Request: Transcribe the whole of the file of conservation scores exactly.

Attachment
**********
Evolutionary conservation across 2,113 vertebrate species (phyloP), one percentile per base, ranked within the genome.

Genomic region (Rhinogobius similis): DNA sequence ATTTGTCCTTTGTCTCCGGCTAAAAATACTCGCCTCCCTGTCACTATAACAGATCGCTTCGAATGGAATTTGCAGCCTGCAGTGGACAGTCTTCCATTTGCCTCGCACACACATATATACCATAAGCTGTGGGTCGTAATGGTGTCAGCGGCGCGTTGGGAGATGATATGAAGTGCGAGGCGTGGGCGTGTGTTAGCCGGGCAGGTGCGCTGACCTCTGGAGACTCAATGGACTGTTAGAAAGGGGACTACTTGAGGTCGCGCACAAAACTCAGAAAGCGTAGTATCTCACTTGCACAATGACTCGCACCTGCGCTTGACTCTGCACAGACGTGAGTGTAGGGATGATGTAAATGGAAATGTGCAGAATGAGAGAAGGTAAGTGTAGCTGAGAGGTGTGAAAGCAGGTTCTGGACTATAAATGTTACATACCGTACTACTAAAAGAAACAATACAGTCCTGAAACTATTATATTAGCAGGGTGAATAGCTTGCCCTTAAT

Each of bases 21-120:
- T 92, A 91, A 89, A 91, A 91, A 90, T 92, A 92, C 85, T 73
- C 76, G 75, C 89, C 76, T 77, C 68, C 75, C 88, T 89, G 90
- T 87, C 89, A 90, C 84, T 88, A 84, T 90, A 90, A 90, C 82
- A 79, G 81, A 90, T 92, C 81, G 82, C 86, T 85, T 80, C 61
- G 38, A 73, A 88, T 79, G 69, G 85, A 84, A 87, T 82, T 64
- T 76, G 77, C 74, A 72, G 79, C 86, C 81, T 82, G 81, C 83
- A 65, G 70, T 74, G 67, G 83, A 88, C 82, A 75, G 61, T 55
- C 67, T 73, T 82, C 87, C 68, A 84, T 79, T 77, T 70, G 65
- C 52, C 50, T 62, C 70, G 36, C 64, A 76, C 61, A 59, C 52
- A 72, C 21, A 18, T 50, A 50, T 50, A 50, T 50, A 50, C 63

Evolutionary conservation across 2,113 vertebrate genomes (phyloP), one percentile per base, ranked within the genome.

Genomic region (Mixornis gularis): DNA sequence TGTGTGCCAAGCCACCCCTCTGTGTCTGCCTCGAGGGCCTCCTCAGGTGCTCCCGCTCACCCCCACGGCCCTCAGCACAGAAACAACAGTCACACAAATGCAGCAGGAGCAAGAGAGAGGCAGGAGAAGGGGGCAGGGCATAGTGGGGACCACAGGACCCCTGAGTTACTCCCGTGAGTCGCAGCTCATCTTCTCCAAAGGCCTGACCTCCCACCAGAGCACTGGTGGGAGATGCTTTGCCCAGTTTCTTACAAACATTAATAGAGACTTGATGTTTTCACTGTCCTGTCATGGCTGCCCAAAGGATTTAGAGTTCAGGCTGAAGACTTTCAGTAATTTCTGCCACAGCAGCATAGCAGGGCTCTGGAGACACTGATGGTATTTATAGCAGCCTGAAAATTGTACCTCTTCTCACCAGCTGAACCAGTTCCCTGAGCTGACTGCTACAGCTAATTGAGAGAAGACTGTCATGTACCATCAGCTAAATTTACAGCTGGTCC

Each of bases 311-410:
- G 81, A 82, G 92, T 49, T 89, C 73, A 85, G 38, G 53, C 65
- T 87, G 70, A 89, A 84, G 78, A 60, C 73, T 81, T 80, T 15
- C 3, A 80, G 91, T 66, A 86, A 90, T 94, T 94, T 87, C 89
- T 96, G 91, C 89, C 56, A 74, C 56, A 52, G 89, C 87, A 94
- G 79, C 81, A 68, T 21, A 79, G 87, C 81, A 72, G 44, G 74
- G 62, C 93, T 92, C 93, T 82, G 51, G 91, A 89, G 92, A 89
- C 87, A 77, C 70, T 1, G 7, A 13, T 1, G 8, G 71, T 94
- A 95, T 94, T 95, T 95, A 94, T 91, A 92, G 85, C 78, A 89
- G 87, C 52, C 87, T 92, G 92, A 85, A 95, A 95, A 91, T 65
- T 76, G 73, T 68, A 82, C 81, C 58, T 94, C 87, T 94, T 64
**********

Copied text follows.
Evolutionary conservation across 2,113 vertebrate species (phyloP), one percentile per base, ranked within the genome.

Genomic region (Rhinogobius similis): DNA sequence ATTTGTCCTTTGTCTCCGGCTAAAAATACTCGCCTCCCTGTCACTATAACAGATCGCTTCGAATGGAATTTGCAGCCTGCAGTGGACAGTCTTCCATTTGCCTCGCACACACATATATACCATAAGCTGTGGGTCGTAATGGTGTCAGCGGCGCGTTGGGAGATGATATGAAGTGCGAGGCGTGGGCGTGTGTTAGCCGGGCAGGTGCGCTGACCTCTGGAGACTCAATGGACTGTTAGAAAGGGGACTACTTGAGGTCGCGCACAAAACTCAGAAAGCGTAGTATCTCACTTGCACAATGACTCGCACCTGCGCTTGACTCTGCACAGACGTGAGTGTAGGGATGATGTAAATGGAAATGTGCAGAATGAGAGAAGGTAAGTGTAGCTGAGAGGTGTGAAAGCAGGTTCTGGACTATAAATGTTACATACCGTACTACTAAAAGAAACAATACAGTCCTGAAACTATTATATTAGCAGGGTGAATAGCTTGCCCTTAAT

Each of bases 21-120:
- T 92, A 91, A 89, A 91, A 91, A 90, T 92, A 92, C 85, T 73
- C 76, G 75, C 89, C 76, T 77, C 68, C 75, C 88, T 89, G 90
- T 87, C 89, A 90, C 84, T 88, A 84, T 90, A 90, A 90, C 82
- A 79, G 81, A 90, T 92, C 81, G 82, C 86, T 85, T 80, C 61
- G 38, A 73, A 88, T 79, G 69, G 85, A 84, A 87, T 82, T 64
- T 76, G 77, C 74, A 72, G 79, C 86, C 81, T 82, G 81, C 83
- A 65, G 70, T 74, G 67, G 83, A 88, C 82, A 75, G 61, T 55
- C 67, T 73, T 82, C 87, C 68, A 84, T 79, T 77, T 70, G 65
- C 52, C 50, T 62, C 70, G 36, C 64, A 76, C 61, A 59, C 52
- A 72, C 21, A 18, T 50, A 50, T 50, A 50, T 50, A 50, C 63

Evolutionary conservation across 2,113 vertebrate genomes (phyloP), one percentile per base, ranked within the genome.

Genomic region (Mixornis gularis): DNA sequence TGTGTGCCAAGCCACCCCTCTGTGTCTGCCTCGAGGGCCTCCTCAGGTGCTCCCGCTCACCCCCACGGCCCTCAGCACAGAAACAACAGTCACACAAATGCAGCAGGAGCAAGAGAGAGGCAGGAGAAGGGGGCAGGGCATAGTGGGGACCACAGGACCCCTGAGTTACTCCCGTGAGTCGCAGCTCATCTTCTCCAAAGGCCTGACCTCCCACCAGAGCACTGGTGGGAGATGCTTTGCCCAGTTTCTTACAAACATTAATAGAGACTTGATGTTTTCACTGTCCTGTCATGGCTGCCCAAAGGATTTAGAGTTCAGGCTGAAGACTTTCAGTAATTTCTGCCACAGCAGCATAGCAGGGCTCTGGAGACACTGATGGTATTTATAGCAGCCTGAAAATTGTACCTCTTCTCACCAGCTGAACCAGTTCCCTGAGCTGACTGCTACAGCTAATTGAGAGAAGACTGTCATGTACCATCAGCTAAATTTACAGCTGGTCC

Each of bases 311-410:
- G 81, A 82, G 92, T 49, T 89, C 73, A 85, G 38, G 53, C 65
- T 87, G 70, A 89, A 84, G 78, A 60, C 73, T 81, T 80, T 15
- C 3, A 80, G 91, T 66, A 86, A 90, T 94, T 94, T 87, C 89
- T 96, G 91, C 89, C 56, A 74, C 56, A 52, G 89, C 87, A 94
- G 79, C 81, A 68, T 21, A 79, G 87, C 81, A 72, G 44, G 74
- G 62, C 93, T 92, C 93, T 82, G 51, G 91, A 89, G 92, A 89
- C 87, A 77, C 70, T 1, G 7, A 13, T 1, G 8, G 71, T 94
- A 95, T 94, T 95, T 95, A 94, T 91, A 92, G 85, C 78, A 89
- G 87, C 52, C 87, T 92, G 92, A 85, A 95, A 95, A 91, T 65
- T 76, G 73, T 68, A 82, C 81, C 58, T 94, C 87, T 94, T 64